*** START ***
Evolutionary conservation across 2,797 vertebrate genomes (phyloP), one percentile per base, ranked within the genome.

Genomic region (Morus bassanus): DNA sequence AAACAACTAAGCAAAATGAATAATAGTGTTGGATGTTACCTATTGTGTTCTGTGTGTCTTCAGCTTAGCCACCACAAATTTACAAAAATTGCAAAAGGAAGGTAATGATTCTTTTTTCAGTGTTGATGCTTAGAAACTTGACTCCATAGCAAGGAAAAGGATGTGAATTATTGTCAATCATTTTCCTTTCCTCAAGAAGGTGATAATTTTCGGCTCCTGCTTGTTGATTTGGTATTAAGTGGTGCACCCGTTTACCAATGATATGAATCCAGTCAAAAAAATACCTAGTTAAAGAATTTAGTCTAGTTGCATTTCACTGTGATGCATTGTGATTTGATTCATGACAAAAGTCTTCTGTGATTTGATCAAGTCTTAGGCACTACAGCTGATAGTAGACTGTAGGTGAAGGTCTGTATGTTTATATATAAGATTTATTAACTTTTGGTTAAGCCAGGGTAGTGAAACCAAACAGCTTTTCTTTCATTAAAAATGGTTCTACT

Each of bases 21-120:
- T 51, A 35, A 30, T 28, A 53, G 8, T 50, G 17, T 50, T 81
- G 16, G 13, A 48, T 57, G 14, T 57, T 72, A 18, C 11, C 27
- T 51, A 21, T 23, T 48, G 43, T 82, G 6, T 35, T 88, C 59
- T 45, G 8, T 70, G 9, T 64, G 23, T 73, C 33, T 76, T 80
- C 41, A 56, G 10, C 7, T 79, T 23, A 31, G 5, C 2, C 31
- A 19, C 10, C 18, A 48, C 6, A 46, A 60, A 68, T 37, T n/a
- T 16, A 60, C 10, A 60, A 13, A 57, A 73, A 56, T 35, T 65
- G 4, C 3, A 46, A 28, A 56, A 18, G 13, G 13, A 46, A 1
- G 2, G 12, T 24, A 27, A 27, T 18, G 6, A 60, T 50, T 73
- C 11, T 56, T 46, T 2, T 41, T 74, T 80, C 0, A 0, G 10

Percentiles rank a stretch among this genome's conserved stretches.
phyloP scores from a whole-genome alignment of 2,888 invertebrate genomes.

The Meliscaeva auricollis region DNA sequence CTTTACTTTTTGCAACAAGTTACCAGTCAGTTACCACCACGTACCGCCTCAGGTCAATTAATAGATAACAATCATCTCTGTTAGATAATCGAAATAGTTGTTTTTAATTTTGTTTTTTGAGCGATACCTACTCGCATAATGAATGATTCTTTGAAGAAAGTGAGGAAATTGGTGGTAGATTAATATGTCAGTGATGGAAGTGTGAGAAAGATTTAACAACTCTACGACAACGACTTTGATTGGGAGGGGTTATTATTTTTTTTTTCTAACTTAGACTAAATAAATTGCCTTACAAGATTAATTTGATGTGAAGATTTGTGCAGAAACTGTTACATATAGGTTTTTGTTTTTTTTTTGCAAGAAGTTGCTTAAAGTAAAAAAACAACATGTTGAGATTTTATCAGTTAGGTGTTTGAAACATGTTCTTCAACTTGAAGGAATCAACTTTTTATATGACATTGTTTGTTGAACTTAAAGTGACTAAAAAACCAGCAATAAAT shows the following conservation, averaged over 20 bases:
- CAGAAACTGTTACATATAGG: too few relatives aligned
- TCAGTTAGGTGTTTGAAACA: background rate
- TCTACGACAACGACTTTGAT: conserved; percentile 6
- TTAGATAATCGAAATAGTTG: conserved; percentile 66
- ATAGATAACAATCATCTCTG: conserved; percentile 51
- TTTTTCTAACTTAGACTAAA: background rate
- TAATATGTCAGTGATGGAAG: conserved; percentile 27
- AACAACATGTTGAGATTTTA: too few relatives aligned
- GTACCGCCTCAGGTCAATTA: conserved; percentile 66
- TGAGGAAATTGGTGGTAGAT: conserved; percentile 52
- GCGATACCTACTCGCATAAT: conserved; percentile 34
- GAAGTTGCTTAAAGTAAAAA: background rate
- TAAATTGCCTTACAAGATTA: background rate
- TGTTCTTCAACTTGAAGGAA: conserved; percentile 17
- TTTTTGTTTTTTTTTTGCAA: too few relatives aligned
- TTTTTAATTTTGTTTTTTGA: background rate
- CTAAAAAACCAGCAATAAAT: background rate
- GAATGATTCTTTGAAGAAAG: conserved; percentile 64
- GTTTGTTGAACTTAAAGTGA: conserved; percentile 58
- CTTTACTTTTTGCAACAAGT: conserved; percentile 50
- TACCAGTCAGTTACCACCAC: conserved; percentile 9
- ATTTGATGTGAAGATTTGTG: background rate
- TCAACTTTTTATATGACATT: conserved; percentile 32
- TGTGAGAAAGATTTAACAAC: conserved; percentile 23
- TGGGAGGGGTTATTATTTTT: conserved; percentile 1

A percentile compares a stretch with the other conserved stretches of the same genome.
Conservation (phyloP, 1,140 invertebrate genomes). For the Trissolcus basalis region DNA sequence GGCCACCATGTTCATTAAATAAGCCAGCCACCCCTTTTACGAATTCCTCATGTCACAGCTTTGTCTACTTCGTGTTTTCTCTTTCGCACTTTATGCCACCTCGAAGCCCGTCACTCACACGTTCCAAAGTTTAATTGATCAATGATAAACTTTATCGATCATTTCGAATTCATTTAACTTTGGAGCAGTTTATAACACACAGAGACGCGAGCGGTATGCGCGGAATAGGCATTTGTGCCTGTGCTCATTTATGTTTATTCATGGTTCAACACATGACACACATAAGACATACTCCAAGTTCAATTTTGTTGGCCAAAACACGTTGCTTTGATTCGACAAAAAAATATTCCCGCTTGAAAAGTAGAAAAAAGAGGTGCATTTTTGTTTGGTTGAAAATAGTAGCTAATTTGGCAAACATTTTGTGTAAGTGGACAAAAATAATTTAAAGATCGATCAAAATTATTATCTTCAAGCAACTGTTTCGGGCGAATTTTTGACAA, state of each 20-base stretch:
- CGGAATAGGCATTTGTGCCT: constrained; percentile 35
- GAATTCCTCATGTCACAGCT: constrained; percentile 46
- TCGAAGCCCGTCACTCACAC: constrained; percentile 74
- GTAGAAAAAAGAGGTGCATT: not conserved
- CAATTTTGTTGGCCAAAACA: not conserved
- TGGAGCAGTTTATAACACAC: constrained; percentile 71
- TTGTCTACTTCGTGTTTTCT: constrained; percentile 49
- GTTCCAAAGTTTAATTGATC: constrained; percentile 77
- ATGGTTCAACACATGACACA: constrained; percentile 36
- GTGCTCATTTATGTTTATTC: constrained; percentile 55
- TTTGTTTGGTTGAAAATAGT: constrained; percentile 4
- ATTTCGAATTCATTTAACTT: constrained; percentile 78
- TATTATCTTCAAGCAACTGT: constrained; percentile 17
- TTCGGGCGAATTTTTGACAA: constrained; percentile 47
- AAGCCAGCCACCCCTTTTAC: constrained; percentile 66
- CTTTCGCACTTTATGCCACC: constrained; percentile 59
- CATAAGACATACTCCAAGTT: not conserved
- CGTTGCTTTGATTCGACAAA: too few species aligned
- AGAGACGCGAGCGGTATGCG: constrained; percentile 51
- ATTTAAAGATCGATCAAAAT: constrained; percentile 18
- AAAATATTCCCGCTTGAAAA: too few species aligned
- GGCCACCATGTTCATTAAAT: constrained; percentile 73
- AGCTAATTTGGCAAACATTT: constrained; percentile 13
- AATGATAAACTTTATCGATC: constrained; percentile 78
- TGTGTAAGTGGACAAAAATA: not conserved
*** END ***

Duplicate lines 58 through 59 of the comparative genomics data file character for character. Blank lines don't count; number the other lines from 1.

- AAGCCAGCCACCCCTTTTAC: constrained; percentile 66
- CTTTCGCACTTTATGCCACC: constrained; percentile 59